Three cheers as Trump launches first women peace and security strategy

Three cheers as Trump launches first women peace and security strategy
© ASHRAF SHAZLY/AFP/Getty Images

Today on Capitol Hill, after 18 months of bureaucratic give-and-take, the White House is scheduled to launch the first national strategy on women, peace and security. Security experts should pay attention. Key aspects of the agenda can enhance our understanding of, and preparation for, contemporary conflict.

Mandated by the bipartisan Women, Peace and Security Act of 2017, the plan aims to bolster U.S. strategies on national security, counterterrorism, defense, stabilization assistance, human trafficking, and women’s economic empowerment.

Women have unique understanding of the logic of conflict and their societies’ inner workings. Preparing women for “meaningful participation” in decision-making before the first phase of armed conflict, one of the strategy’s main goals, can catalyze U.S. diplomatic efforts abroad. Women have provided actionable intelligence when they’ve seen sons or husbands in the process of radicalization, before they participate in terrorist acts. Much more can be done to help women safely share those insights.

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Ensuring women’s equal access to aid in the relief and post-conflict recovery phase has catalyzing effects, too. When women are strong-armed or intimidated out of their fair share of support in the aftermath of war or natural disaster, families and communities lose their primary channel for aid. Backstopping women’s leadership role in the family and in the community is essential to successful U.S. aid efforts.

Last week, President TrumpDonald John TrumpAlaska Republican Party cancels 2020 primary Ukrainian official denies Trump pressured president Trump goes after New York Times, Washington Post: 'They have gone totally CRAZY!!!!' MORE rightly honored the thousands of young men who fell on Normandy beach 75 years ago, turning the tide of war, forging an alliance and, later, framing the legal and institutional bases of our world order. Today’s conflicts undermine that order. Countless thousands of anonymous women and children are raped, sold to sexual slavery, and murdered by armed groups and rebels who flout the laws of armed conflict meant to protect civilians.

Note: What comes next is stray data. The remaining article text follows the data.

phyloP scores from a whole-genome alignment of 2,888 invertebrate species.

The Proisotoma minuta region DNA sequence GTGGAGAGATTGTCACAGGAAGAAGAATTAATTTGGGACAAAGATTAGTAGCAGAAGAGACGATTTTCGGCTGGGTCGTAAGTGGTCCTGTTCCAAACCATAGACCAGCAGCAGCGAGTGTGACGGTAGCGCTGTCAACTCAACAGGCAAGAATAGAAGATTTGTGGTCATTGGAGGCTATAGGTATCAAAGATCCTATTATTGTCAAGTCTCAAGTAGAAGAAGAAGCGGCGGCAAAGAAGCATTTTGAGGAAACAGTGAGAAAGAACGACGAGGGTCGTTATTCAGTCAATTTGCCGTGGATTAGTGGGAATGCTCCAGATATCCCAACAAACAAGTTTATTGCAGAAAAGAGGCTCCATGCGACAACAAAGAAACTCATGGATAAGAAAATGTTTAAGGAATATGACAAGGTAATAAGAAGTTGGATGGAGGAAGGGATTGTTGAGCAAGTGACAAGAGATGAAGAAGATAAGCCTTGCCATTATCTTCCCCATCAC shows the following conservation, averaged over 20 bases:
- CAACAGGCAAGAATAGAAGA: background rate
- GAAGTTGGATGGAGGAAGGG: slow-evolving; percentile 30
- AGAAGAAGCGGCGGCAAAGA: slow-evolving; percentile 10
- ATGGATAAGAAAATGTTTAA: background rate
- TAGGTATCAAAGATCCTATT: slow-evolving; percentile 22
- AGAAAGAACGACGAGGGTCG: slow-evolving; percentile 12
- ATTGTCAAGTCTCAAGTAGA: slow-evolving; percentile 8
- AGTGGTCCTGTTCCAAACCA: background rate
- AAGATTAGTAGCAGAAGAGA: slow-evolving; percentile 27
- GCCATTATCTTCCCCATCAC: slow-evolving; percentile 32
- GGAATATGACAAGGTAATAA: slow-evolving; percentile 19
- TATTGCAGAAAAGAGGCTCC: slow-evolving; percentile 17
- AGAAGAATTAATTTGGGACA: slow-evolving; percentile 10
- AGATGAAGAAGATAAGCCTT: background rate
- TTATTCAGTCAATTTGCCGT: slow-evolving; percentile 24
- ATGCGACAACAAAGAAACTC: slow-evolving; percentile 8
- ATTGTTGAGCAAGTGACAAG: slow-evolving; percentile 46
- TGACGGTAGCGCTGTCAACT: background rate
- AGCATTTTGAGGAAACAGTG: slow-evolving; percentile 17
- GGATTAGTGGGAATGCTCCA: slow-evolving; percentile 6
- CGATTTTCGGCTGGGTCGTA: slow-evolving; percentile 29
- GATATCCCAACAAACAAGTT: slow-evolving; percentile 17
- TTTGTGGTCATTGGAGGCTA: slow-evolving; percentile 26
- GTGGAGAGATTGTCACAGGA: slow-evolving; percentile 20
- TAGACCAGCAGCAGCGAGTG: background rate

Lessons from Latin America and elsewhere show that large-scale sexual violence in conflict destroys families and the fabric of society needed to recover and rebuild democracies and economies. That’s why the strategy’s goal of protecting women and girls in conflict and disaster is a strategic issue.

Ending impunity for such crimes is a bedrock principle of the rule of law. Yet women’s participation in reconciliation and justice in the post-conflict phase often goes missing. That hampers a country’s ability to transition to peace and democracy. Many survivors live in remote, war-ravaged areas and speak in regional dialects. Fear of reprisal and harmful social norms compounds their lack of participation.

The painstaking work of protecting them while gaining their wisdom in the peace process pays long-term dividends. Support for faith-based and local organizations with ties to under-represented communities will be essential in implementing the strategy. Implementation plans are forthcoming from the departments of State, Defense, Homeland Security and the U.S. Agency for International Development in the months ahead.

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Here at home, the administration does well to take stock of its own national security apparatus. Several key positions, such as the U.N. ambassador, remain vacant and provide opportunities to bring in women leaders with experience in security and strategic studies, counterterrorism and intelligence, as well as statecraft and development.

As a former faculty member in one of our nation’s war colleges, I can corroborate the strategy’s assertion that relatively few foreign military women participate in our professional military education, and that they should. That doesn’t mean they’re not engaged. The administration can capitalize on the work of groups such as the Joint Women’s Leadership Symposium, which has hosted hundreds of international military women, including pioneers from Africa and Asia. Service academy and other networks’ all-women members have spent entire careers in and out of conflict and disaster zones. They can help inform operational plans for tomorrow’s conflicts and disasters.

Women’s participation is not a matter of gender equality or diversity for its own sake. Women serve because they bring something essential to the table, and to the fight. Women are force enablers. Our diplomatic, military and development institutions need the unique qualities women bring to bear. Hats off to the administration for launching its strategy; now it’s time to meaningfully implement it. Security experts should pay attention and get involved.

Susan Yoshihara is a retired U.S. Navy commander and helicopter combat logistics pilot. She is president of the American Council on Women Peace and Security and senior fellow at the Gold Institute for International Strategy. Follow her on Twitter @susan_yoshihara.